New year, new decade, new chances to profit! While it's certain that the stock market can't continue to go up in a straight line, history also shows us that buying great stocks and holding them over the long run is a pretty surefire means to growing your wealth.

What stocks should you buy to grow you wealth in 2020? After scouring the market, I've settled on the following 10 stocks as the likeliest to put extra money in your pocket by the end of the year (and beyond).

A man placing crisp one hundred dollar bills into two outstretched hands.

Image source: Getty Images.

1. Amazon.com

Some folks on Wall Street view e-commerce and cloud services giant Amazon.com (NASDAQ:AMZN) as expensive, given its estimated price-to-earnings ratio this year of 68. But they're not digging deep enough. They're ignoring Amazon's historically low price-earnings-to-growth ratio (PEG ratio) of 1.2, implying an undervalued company, at least relative to its growth prospects.

They're also overlooking its cloud services business, which is actually far more important than its dominant e-commerce operations. Through the first nine months of 2019, Amazon Web Services (AWS) grew sales by 37.6%, compared to 15.3% for traditional e-commerce and streaming. Furthermore, AWS is responsible for $6.6 billion in operating income through Q3 2019, compared to $4.1 billion for e-commerce. In other words, AWS is a higher-margin business that's becoming a larger percentage of Amazon's net sales. That's a recipe for a growth surge in cash flow in the first half of this decade. 

A surgeon holding a one dollar bill with surgical forceps.

Image source: Getty Images.

2. Intuitive Surgical

When it comes to robotic-assisted surgical systems, there's Intuitive Surgical (NASDAQ:ISRG) and everybody else. Intuitive Surgical is so dominant that its competitors could be added up and they wouldn't even come close to the more than 5,400 installed da Vinci surgical systems in hospitals and surgical centers around the world.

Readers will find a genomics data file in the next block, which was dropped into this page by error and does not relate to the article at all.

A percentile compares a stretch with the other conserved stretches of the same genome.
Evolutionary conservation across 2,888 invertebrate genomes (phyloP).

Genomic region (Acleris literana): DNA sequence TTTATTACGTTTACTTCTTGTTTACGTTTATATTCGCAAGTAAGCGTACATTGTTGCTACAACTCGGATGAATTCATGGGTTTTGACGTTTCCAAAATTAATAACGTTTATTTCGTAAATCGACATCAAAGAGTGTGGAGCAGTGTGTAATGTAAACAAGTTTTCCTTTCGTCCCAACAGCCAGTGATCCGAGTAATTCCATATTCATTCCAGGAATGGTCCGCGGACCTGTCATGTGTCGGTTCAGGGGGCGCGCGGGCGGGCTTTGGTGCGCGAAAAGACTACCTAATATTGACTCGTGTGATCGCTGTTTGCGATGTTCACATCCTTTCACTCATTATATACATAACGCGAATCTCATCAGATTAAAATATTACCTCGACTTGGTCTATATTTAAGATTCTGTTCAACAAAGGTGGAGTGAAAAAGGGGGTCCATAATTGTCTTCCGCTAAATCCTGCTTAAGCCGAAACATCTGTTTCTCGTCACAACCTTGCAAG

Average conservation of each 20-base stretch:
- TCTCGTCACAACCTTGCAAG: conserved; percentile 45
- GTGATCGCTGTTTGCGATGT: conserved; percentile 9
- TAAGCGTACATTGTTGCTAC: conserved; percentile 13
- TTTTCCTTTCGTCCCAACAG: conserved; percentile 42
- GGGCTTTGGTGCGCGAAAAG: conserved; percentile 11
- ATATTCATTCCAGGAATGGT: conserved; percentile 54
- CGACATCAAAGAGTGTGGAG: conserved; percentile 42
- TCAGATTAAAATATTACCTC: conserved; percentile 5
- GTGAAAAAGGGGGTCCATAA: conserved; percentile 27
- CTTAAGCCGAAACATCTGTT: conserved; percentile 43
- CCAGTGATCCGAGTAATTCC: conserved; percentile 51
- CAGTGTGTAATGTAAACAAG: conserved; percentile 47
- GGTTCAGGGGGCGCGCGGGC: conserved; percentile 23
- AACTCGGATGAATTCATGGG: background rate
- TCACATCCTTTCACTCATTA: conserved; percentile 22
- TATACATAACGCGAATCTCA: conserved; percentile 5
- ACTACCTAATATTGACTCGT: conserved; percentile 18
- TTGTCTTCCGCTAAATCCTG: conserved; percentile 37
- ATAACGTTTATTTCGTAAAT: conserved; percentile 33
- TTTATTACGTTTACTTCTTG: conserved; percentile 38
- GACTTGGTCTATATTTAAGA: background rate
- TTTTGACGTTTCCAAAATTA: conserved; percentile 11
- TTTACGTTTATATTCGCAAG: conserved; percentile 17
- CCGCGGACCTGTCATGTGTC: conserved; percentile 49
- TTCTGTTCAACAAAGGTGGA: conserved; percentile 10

The beauty of Intuitive Surgical's business model is that its margins get better over time (think the razor-and-blade model). Although the da Vinci system is pricey (often costing $0.5 million to $2.5 million), it's costly to build, and therefore doesn't generate the best margins. However, as the company's installed base grows, higher margin instrument sales for each procedure, and the servicing needed to keep these systems in top working order, grows as a percentage of total revenue. Already holding significant market share in urology and gynecology, expect Intuitive Surgical to continue to push into thoracic, colorectal, and other general soft tissue procedures.

An electrical tower next to three wind turbines at sunrise.

Image source: Getty Images.

3. NextEra Energy

With concerns of a recession continuing to haunt Wall Street, companies that provide basic-need goods and services could be extremely popular in 2020. That's why electric utility NextEra Energy (NYSE:NEE) deserves a look.

NextEra is unique in that it's generating more of its electricity from renewable sources, such as solar and wind, than any other utility in the country. These investments in renewables weren't cheap, but historically low lending rates have made these projects more affordable. Further, the long-term costs of utilizing renewables has resulted in substantially lower electricity generation costs and a faster growth rate than its peers.

One last note: NextEra's traditional electricity business is regulated. Though it can't just pass along price hikes whenever it chooses to, it also means that NextEra isn't exposed to wild swings in wholesale electricity pricing. Translation: Investors can expect predictable cash flow year in and year out.